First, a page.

Prosecutors formally charge Mankato anchor with DWI

Alcohol testing under Minnesota’s implied consent law has seen a number of challenges in recent years. This blog has reported the issues challenging the Intoxilyzer machines that are currently under review in the Minnesota Supreme Court. Last year, this blog discussed the issue of whether police can request a urine sample without a warrant under the implied consent laws and use the test results in the criminal case involving driving while impaired charges.

Last month, a Mankato news anchor was arrested on suspicion of DWI in Minnesota. The woman has now been formally charged after the test results of a urine test were returned. Prosecutors claim that the urine test revealed the news anchor had an alcohol reading of 0.31 percent.

Whether that urine sample fairly reflects the level of alcohol in the woman’s system may be an area of dispute for experts. However, due to the high alcohol level in the sample, prosecutors are seeking a gross misdemeanor level DWI charge, among the three separate counts filed against the woman.

Minnesota law allows prosecutors to seek a gross misdemeanor charge based upon allegations that a breath, blood or urine test taken within two hours of driving shows a result of 0.20 percent or more on a first-time DWI arrest. In addition to the enhanced charge, a person faces more strict consequences under Minnesota’s implied consent laws for elevated alcohol levels.

This blog discussed last summer the change in Minnesota law, making a 0.16 percent BAC reading a friction point under the implied consent law. The 0.16 percent reading may expose a driver to a lengthier implied consent loss of license, and may also lead to the need for a person to install an ignition interlock device on his or her car.

It is important to speak with an experienced DWI and implied consent attorney as soon as possible after a DWI arrest. Minnesota law allows prosecutors to delay a criminal complaint after an arrest and the criminal case may not be placed on the court calendar for some time after the charges are filed.

Meanwhile, a driver has a limited amount of time to challenge the implied consent license revocation, and that timeline may run out before a person first appears for arraignment in the DWI case.

Source: KARE 11, “Mankato news anchor charged with DWI,” Jan. 31, 2012

Max Keller has won countless jury trial cases involving misdemeanors and felonies, sex crimes, and DWI’s. He is a member of the Minnesota Society for Criminal Justice, which only allows the top 50 criminal defense attorneys in the state as members. Max is a frequent speaker at CLE’s and is often asked for advice by other defense attorneys across Minnesota.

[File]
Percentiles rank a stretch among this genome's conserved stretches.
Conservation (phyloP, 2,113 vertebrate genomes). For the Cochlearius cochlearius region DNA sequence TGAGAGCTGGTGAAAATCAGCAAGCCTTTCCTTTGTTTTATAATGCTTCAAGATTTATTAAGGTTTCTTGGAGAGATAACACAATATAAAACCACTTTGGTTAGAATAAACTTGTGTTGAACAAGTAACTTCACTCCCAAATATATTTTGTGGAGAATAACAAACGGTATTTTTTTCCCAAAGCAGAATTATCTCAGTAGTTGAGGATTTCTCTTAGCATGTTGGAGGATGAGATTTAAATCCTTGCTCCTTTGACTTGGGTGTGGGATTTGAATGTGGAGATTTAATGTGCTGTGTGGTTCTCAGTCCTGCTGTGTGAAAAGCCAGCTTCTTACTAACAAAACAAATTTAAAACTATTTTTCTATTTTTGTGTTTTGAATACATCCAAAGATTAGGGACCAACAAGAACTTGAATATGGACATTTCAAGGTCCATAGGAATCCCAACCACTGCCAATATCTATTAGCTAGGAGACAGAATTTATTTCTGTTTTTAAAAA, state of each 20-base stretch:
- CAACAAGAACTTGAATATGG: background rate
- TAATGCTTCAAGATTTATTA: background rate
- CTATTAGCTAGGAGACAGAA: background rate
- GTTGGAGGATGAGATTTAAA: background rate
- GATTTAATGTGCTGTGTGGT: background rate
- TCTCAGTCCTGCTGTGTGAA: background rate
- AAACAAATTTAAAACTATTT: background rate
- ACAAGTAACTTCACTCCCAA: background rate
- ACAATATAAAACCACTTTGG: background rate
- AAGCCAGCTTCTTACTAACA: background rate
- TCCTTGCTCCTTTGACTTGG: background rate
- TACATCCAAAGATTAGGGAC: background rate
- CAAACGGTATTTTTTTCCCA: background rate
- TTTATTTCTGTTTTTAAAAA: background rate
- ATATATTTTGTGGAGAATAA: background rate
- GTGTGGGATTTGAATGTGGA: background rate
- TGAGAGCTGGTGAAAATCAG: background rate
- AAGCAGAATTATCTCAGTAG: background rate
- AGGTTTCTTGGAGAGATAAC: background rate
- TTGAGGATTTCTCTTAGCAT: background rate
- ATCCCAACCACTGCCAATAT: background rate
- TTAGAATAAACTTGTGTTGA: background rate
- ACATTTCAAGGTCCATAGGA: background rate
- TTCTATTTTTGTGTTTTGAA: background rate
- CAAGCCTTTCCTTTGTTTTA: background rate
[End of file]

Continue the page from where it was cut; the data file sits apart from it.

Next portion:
Years of Experience: Approx. 20 years
Minnesota Registration Status: Active
Bar & Court Admissions: State of Minnesota Minnesota State Court Minnesota Federal Court 8th Circuit Federal Court of Appeals State of Maryland

What to Do If You Have Been Charged with a Criminal Offense

Stay calm and compose after getting accused of a crime but not charged in Minneapolis, MN. Do not discuss the facts of your case with anyone, including your relatives and family members. Hire a criminal defense attorney with a demonstrated record of winning cases like yours. Your attorney will discuss your rights, guide you on how to cooperate with law enforcement within the legal boundaries, and build a solid defense strategy to fight the charges you could face in the future.
Expungement and sealing of records in Minnesota affect how your criminal history appears to government agencies and the public. The main difference between the two legal actions is that expungement permanently removes past arrests, criminal charges, or convictions from private and public databases, while sealing hides the criminal record from the public. Courts, government entities, and law enforcement agencies can access sealed criminal records.
Minnesota recently passed a public safety bill that brings sweeping changes to the state’s juvenile justice system. While minors sometimes run afoul of the law, the juvenile justice system seeks to account for the differences between children and adults. Therefore, while the penalties for adults convicted of crimes focus on punishment, those for juveniles are aimed at diversion and restorative practices.